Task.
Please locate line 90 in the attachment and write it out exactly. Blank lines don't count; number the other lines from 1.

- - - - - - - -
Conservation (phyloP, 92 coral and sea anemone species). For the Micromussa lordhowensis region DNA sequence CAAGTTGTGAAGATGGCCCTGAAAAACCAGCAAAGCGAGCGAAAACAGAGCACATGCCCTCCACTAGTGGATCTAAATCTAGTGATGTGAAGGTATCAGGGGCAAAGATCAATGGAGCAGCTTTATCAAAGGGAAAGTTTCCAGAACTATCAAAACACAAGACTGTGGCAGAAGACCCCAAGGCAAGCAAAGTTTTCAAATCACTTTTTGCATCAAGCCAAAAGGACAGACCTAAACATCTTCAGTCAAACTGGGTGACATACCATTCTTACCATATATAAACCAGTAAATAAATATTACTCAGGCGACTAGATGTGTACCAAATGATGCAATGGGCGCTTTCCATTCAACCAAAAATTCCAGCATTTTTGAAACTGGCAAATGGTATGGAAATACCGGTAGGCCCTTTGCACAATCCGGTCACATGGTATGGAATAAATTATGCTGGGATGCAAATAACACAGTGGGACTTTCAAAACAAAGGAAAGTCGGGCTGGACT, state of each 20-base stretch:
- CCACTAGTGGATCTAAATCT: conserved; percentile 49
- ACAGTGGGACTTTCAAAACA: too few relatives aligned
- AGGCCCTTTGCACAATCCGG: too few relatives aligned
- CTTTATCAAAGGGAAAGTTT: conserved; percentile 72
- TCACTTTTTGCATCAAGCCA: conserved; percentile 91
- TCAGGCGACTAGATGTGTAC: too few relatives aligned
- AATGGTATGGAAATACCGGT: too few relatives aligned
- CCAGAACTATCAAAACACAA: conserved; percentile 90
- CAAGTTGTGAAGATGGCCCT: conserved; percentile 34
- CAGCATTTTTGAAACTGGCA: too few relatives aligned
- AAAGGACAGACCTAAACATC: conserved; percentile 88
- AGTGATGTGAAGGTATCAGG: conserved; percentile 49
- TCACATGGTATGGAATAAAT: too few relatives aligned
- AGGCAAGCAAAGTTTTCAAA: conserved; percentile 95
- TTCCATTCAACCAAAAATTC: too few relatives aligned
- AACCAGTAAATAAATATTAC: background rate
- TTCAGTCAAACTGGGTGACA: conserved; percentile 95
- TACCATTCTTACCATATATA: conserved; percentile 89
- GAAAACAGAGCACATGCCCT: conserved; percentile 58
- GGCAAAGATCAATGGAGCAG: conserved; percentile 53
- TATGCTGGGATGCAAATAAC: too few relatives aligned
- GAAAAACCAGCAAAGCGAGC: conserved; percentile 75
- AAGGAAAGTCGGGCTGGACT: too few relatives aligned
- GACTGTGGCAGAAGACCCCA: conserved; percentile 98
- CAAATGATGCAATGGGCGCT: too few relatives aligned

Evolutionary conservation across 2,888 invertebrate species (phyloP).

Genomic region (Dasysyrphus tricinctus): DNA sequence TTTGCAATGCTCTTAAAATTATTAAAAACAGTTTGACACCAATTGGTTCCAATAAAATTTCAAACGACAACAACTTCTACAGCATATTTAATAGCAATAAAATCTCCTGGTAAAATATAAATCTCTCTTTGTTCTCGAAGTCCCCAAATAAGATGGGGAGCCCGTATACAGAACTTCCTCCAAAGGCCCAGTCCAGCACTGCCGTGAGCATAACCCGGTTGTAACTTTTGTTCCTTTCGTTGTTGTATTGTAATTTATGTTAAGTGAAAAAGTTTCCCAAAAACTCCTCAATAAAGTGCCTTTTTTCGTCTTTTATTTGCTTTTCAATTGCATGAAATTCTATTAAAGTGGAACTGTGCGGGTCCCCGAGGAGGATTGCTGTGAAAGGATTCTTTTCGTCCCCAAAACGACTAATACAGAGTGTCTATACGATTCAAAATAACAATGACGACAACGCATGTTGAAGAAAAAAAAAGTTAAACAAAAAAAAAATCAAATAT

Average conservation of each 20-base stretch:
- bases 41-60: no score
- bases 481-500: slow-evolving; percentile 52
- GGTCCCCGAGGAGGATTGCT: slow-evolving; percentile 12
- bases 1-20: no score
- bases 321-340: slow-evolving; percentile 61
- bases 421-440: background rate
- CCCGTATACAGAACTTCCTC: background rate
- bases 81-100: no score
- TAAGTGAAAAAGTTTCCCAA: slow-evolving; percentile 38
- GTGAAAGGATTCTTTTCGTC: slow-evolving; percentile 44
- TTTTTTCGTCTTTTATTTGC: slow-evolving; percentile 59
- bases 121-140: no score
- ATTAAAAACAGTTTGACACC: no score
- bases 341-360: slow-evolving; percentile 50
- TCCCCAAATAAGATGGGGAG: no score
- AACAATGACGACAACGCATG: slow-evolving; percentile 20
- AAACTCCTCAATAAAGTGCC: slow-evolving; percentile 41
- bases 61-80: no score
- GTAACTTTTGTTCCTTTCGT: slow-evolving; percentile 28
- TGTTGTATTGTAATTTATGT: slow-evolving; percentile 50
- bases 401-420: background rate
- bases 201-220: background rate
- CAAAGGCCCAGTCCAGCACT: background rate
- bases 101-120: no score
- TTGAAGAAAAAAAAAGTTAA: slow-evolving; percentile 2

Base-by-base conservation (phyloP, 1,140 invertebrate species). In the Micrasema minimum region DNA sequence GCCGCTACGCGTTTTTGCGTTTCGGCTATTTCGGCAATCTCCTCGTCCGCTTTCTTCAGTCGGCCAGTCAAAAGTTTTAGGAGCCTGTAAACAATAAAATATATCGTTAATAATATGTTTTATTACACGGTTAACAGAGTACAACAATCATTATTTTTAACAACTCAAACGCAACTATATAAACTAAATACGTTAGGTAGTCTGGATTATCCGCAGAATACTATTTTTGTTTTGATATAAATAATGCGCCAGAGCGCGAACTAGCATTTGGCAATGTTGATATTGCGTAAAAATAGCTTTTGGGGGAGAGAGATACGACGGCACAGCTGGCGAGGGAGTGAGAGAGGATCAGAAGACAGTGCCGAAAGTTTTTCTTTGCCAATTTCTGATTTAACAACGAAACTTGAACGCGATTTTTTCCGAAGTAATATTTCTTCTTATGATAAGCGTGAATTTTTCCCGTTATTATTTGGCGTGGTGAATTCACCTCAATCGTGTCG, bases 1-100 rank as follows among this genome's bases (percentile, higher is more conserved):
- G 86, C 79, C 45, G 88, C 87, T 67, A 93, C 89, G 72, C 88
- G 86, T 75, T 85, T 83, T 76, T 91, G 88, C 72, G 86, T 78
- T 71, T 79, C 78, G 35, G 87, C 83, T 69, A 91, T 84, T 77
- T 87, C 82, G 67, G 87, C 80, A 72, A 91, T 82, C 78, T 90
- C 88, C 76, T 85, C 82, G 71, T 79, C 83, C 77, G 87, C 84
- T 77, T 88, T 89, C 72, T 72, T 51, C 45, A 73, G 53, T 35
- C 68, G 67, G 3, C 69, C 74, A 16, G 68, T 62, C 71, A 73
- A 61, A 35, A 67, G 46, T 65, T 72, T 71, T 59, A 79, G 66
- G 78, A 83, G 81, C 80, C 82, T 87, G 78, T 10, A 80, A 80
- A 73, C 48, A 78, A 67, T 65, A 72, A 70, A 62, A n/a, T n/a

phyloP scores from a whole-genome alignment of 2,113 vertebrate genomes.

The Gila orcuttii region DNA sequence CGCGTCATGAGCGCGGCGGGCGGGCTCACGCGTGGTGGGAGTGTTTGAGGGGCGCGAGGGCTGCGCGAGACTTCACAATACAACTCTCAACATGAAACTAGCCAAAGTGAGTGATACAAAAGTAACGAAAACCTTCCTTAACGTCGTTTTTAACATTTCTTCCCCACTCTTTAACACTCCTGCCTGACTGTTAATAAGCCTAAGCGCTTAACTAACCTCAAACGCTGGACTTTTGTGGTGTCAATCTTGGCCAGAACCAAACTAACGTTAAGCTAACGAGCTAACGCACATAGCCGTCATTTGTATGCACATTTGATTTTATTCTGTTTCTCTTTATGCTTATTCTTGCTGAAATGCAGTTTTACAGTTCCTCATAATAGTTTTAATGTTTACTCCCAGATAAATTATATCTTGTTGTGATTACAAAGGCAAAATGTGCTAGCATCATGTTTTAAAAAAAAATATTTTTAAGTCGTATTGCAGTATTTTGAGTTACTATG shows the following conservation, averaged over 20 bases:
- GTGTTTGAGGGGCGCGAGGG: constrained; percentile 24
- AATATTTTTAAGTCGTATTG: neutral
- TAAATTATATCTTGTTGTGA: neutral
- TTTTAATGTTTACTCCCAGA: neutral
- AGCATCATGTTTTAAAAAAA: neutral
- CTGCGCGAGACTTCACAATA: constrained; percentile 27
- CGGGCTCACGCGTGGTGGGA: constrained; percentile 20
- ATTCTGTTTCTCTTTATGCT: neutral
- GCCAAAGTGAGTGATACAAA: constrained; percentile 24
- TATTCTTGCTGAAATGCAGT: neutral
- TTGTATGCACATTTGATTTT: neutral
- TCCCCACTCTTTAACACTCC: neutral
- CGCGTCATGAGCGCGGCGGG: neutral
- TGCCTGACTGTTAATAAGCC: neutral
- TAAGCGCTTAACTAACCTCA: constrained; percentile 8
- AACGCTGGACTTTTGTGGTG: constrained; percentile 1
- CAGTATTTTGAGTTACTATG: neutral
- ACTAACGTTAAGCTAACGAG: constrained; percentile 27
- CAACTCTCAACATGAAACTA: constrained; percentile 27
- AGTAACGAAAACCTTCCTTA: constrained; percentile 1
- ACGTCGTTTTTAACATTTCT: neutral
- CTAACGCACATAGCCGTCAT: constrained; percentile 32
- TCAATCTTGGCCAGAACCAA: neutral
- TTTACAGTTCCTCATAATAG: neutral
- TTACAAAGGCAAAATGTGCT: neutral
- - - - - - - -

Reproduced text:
- TCAATCTTGGCCAGAACCAA: neutral